I was just remembering this wonderful poem while I faced down the change-of-class rush at the library desk this morning, and now you offer it again. Thanks!

  5. AvatarJane Shlensky

    Oh, my, friends, you’ve named so many beloved poems and a few I didn’t know–fuel for further reading.

    Along with Prufrock’s first line, I like Yeats’ Lake Isle of Innisfree, “I will arise and go now, and go to Innisfree…” It makes me want to arise and go along.

    Roethke’s My Papa’s Waltz: “The whskey on your breath/ Could make a small boy dizzy”

    Wordsworth: “I wandered lonely as a cloud…” and “The world is too much with us…”
    Williams: “So much depends”…you could write a thousand poems with this one, no?
    Hopkins: “Glory be to God for dappled things…” and “Margaret, are you grieving/ Over Goldengrove unleaving? Pied Beauty and Spring and Fall (especially in the fall on that last one)

    Hughes: What happens to a dream deferred?
    Dylan Thomas: as well as those you’ve named: Fern Hill, “Now as I was young and easy under the apple boughs…lovely
    Arch Macleish’s ars poetica: “A poem should be palpable and mute/ As a globed fruit…”
    John Donne’s “Canonization” makes me smile: “For God’s sake hold your tongue and let me love”
    and Matthew Arnold’s Dover Beach has the simplest, sweetest first line ever for such a turbulent poem wrestling with the world: “The sea is calm tonight”. Clearly, the poet is not.
    Ted Koozer has some nifty first line images too: His Widow’s “She’s combed his neckties out of her hair” or “The very old are forever hurting themselves” or “the first few wounds are nearly invisible” so many more

    Nancy, here’s a game we can play at conference. Thanks for the reminders of wonderful lines, Robert and friends.

  6. AvatarYolee

    Awesome first lines.

    There’s just no accounting for happiness,
    or the way it turns up like a prodigal
    who comes back to the dust at your feet
    having squandered a fortune far away. (Happiness)

    I am the blossom pressed in a book,
    found again after two hundred years. . . (Briefly It Enters, and Briefly Speaks)

    Both by Jane Kenyon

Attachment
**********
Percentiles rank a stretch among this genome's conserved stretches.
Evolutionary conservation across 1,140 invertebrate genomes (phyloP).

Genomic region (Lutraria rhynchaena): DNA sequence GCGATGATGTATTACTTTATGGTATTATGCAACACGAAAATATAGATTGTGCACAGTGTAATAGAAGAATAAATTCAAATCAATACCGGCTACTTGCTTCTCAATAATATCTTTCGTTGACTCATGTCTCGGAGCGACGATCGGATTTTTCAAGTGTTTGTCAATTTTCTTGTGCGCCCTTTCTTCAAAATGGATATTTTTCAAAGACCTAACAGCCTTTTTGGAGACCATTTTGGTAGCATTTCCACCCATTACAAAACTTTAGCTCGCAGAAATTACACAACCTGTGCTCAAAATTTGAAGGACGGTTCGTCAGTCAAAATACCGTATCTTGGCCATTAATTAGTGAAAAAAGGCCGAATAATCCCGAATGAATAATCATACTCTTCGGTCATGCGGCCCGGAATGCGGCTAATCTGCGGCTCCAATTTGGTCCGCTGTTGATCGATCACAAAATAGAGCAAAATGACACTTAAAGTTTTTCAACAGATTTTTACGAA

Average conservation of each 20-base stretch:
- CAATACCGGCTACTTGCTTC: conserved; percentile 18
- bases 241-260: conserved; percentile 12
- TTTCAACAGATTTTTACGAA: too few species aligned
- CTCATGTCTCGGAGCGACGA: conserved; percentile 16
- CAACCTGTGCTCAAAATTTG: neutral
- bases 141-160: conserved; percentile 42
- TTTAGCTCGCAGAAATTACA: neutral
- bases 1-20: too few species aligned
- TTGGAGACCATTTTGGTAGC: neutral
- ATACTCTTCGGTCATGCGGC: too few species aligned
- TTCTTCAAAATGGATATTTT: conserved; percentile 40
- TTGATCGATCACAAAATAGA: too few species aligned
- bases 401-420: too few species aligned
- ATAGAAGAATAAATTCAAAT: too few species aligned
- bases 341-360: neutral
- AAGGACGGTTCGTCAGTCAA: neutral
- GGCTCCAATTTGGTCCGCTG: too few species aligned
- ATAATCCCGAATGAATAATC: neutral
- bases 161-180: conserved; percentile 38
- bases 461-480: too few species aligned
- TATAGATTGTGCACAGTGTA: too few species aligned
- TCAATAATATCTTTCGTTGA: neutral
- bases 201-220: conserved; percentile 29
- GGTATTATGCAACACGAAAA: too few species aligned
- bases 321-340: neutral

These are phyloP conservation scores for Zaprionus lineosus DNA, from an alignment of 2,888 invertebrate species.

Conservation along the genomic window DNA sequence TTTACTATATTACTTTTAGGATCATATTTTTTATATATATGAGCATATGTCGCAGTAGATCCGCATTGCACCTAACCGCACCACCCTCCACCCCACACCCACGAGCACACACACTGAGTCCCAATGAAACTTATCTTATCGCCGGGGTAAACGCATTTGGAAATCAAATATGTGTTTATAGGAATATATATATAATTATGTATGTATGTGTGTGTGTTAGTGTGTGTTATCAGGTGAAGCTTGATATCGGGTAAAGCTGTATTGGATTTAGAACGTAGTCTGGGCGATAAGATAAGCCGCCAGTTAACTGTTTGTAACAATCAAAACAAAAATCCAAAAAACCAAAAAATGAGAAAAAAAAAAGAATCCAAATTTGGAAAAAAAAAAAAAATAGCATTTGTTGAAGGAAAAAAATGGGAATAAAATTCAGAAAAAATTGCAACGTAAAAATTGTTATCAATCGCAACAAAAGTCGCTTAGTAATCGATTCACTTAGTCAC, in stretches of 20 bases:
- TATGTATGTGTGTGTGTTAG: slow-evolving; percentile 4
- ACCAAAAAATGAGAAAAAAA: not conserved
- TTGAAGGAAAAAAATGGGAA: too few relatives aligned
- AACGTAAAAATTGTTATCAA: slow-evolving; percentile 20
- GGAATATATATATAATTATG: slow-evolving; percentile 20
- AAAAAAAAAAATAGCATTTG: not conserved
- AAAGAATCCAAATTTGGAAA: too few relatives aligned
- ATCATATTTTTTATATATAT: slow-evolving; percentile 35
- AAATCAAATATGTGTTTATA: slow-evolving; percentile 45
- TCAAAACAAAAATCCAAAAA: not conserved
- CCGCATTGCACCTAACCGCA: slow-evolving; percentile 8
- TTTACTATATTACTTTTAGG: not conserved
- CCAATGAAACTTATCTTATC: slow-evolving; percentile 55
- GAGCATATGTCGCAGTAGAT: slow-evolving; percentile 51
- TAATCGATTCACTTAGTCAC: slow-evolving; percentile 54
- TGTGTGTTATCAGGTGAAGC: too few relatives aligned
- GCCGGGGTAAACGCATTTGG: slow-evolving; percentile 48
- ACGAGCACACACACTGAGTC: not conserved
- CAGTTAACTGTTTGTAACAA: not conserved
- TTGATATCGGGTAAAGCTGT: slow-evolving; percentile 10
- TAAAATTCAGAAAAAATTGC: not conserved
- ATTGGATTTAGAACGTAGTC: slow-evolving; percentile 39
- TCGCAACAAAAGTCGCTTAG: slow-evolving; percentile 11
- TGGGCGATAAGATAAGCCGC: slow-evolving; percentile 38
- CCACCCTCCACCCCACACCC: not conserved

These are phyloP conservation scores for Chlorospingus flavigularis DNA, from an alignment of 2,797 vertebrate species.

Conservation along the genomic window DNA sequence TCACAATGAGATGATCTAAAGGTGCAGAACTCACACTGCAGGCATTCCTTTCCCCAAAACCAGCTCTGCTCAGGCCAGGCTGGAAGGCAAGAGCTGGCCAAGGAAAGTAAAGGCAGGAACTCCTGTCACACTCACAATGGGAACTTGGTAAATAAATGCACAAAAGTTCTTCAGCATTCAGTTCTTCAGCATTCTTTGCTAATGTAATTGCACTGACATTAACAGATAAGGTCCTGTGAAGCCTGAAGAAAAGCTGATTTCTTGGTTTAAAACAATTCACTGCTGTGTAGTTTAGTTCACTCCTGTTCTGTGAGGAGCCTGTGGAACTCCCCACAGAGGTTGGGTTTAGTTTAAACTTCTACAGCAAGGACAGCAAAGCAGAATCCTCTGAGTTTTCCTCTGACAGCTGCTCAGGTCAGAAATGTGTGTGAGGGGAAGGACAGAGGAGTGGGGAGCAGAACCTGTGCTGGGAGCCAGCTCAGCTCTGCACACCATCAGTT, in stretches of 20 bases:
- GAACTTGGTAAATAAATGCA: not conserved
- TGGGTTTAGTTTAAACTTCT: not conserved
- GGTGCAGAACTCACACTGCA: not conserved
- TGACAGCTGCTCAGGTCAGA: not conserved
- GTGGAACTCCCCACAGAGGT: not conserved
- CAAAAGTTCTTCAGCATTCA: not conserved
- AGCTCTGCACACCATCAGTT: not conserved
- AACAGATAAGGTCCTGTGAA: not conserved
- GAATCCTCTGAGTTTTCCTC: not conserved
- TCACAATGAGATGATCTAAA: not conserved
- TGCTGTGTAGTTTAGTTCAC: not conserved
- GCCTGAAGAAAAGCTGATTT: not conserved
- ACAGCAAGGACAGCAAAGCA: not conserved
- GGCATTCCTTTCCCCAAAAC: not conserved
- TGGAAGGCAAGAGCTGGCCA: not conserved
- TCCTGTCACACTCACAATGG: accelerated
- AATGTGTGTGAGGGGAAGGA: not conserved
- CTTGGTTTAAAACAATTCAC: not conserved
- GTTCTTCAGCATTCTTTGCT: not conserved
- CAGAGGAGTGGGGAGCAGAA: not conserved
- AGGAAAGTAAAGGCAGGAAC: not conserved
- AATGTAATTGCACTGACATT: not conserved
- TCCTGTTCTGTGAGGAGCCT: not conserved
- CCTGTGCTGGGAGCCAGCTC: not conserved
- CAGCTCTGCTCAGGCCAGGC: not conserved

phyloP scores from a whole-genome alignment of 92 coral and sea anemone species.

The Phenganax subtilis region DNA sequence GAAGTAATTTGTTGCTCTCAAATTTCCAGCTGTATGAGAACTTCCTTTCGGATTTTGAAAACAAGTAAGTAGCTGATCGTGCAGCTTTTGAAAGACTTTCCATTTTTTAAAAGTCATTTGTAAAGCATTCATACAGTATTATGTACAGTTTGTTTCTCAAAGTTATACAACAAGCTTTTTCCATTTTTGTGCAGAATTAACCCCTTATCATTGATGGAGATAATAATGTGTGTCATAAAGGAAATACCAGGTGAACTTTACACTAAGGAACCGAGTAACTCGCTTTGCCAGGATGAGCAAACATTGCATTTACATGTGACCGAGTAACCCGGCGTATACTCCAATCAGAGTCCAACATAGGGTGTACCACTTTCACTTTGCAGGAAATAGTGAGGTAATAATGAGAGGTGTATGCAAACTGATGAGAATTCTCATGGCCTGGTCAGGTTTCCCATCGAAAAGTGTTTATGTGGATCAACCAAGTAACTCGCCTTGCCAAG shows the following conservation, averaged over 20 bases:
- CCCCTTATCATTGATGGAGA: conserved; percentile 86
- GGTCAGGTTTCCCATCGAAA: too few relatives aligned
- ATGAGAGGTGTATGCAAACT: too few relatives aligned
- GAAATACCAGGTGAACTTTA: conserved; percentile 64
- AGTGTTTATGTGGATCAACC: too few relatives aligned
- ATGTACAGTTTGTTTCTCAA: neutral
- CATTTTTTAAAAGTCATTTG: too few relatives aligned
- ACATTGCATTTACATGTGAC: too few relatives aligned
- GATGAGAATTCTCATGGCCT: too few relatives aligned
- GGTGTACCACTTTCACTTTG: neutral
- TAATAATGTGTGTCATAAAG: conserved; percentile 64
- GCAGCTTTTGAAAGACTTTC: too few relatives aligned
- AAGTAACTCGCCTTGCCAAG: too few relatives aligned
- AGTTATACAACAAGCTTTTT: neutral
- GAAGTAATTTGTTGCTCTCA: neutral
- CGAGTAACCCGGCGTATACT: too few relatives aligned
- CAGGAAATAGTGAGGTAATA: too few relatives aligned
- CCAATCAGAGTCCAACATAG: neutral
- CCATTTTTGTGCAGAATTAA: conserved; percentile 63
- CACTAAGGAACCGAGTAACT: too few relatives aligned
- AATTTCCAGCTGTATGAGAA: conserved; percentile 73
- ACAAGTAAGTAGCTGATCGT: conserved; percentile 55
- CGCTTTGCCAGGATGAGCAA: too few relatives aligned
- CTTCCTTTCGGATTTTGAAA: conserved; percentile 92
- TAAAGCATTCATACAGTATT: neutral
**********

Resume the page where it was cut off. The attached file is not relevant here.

When he was four, I taught my son Elizabeth Barrett Browning’s Sonnets from the Portuguese, #43
    “How do I love thee? Let me count the ways..”
    It holds a special place in my heart.

  7. AvatarChristineA

    To him who in the love of Nature holds (Bryant)
    Take this kiss upon the brow! (Poe)
    O Captain! my Captain! our fearful trip is done; (Whitman)
    I have a rendezvous with Death (Seeger)
    so much depends / upon (Williams)

    And pretty much anything by Dickinson!

  8. AvatarLinda.H

    The other day I was ricocheting slowly – Billy Collins/The Lanyard
    Do not go gentle into that good night – Dylan Thomas
    Arithmetic is where numbers fly like pigeons in and out of your head. – Carl Sandburg/Arithmetic
    Tie your heart at night to mine, love, – Pablo Neruda
    I, too, sing America. – Langston Hughes/I, too
    Hope is the thing with feathers/that perches in the soul – Emily Dickinson

    and many more

    And who could forget Elizabeth Barrett Browning’s “How do I love thee? Let me count the ways..”

  9. AvatarDanielAri

    Thinking of the poems I have memorized, some of my own, but mostly others, I see that many are written in the first person. I memorized these because they are among my favorites, first lines to last. Here’s a rough smattering:

    “I knew a woman, lovely in her bones.” (Roethke)
    “I wake to sleep, and take my waking slow.” (Roethke)
    “I will arise and go now, and go to Innisfree” (Yeats)
    “We were very tired, we were very merry—” (Millay)
    “Whispering to each handhold, ‘I’ll be back.” (Oliver)
    “Fog lifted early. I worked in the garden.” (Milosz)
    “When my dreams showed signs / of becoming / politically correct” (Rich)
    “Poet professor in autumn years” (Ginsberg)
    “Love the quick profit, the annual raise” (Berry)
    “l(a” (Cummings)
    “Once upon a midnight dreary, while I pondered weak and weary” (Poe)
    “Your great mistake is to act the drama / as if you were alone…” (Whyte)
    “They f*** you up, your mom and dad” (Larkin)
    “I’m going to spend the next part of my path / away from you.” (Ari)
    “All is watchword, spelling outer rings, falling into a frame, starting again.” (Ari)

    Oh, so many more!

  10. Avataredecaria

    Well, since someone brought up Shel Silverstein, you’re all welcome to join a similar discussion at Think Kid, Think! on whether opening lines in poems FOR KIDS are memorable in the same way that they seem to be for general audience poem and novels. (Thank you, RLB, for the inspiration — we’ve got a great conversation going among kids’ poets and enthusiasts back at my site.)